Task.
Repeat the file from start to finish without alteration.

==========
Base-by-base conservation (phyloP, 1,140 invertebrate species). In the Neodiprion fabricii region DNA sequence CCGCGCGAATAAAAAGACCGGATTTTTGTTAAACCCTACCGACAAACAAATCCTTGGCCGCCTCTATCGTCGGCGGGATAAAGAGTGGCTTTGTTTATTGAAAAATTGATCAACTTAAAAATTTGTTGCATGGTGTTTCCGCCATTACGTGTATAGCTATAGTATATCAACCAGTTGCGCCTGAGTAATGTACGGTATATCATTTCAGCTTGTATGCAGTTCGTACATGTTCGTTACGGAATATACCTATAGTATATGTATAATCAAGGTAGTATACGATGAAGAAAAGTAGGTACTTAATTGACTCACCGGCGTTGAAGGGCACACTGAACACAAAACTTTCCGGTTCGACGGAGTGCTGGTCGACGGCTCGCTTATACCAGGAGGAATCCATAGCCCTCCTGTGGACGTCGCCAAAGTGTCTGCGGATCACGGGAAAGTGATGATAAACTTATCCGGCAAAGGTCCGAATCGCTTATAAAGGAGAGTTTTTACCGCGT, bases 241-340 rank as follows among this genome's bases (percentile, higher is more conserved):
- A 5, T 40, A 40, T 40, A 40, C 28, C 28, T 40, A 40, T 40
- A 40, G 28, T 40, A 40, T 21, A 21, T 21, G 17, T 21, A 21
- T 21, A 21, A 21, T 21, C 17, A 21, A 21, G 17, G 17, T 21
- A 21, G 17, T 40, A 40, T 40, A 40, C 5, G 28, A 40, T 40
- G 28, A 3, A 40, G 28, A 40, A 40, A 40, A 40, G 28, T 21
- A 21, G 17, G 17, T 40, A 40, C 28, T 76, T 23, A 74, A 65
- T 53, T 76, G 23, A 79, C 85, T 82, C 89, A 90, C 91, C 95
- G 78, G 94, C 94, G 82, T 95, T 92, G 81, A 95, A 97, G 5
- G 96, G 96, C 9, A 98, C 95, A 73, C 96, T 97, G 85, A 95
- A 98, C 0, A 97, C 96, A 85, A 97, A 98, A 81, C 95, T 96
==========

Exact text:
Base-by-base conservation (phyloP, 1,140 invertebrate species). In the Neodiprion fabricii region DNA sequence CCGCGCGAATAAAAAGACCGGATTTTTGTTAAACCCTACCGACAAACAAATCCTTGGCCGCCTCTATCGTCGGCGGGATAAAGAGTGGCTTTGTTTATTGAAAAATTGATCAACTTAAAAATTTGTTGCATGGTGTTTCCGCCATTACGTGTATAGCTATAGTATATCAACCAGTTGCGCCTGAGTAATGTACGGTATATCATTTCAGCTTGTATGCAGTTCGTACATGTTCGTTACGGAATATACCTATAGTATATGTATAATCAAGGTAGTATACGATGAAGAAAAGTAGGTACTTAATTGACTCACCGGCGTTGAAGGGCACACTGAACACAAAACTTTCCGGTTCGACGGAGTGCTGGTCGACGGCTCGCTTATACCAGGAGGAATCCATAGCCCTCCTGTGGACGTCGCCAAAGTGTCTGCGGATCACGGGAAAGTGATGATAAACTTATCCGGCAAAGGTCCGAATCGCTTATAAAGGAGAGTTTTTACCGCGT, bases 241-340 rank as follows among this genome's bases (percentile, higher is more conserved):
- A 5, T 40, A 40, T 40, A 40, C 28, C 28, T 40, A 40, T 40
- A 40, G 28, T 40, A 40, T 21, A 21, T 21, G 17, T 21, A 21
- T 21, A 21, A 21, T 21, C 17, A 21, A 21, G 17, G 17, T 21
- A 21, G 17, T 40, A 40, T 40, A 40, C 5, G 28, A 40, T 40
- G 28, A 3, A 40, G 28, A 40, A 40, A 40, A 40, G 28, T 21
- A 21, G 17, G 17, T 40, A 40, C 28, T 76, T 23, A 74, A 65
- T 53, T 76, G 23, A 79, C 85, T 82, C 89, A 90, C 91, C 95
- G 78, G 94, C 94, G 82, T 95, T 92, G 81, A 95, A 97, G 5
- G 96, G 96, C 9, A 98, C 95, A 73, C 96, T 97, G 85, A 95
- A 98, C 0, A 97, C 96, A 85, A 97, A 98, A 81, C 95, T 96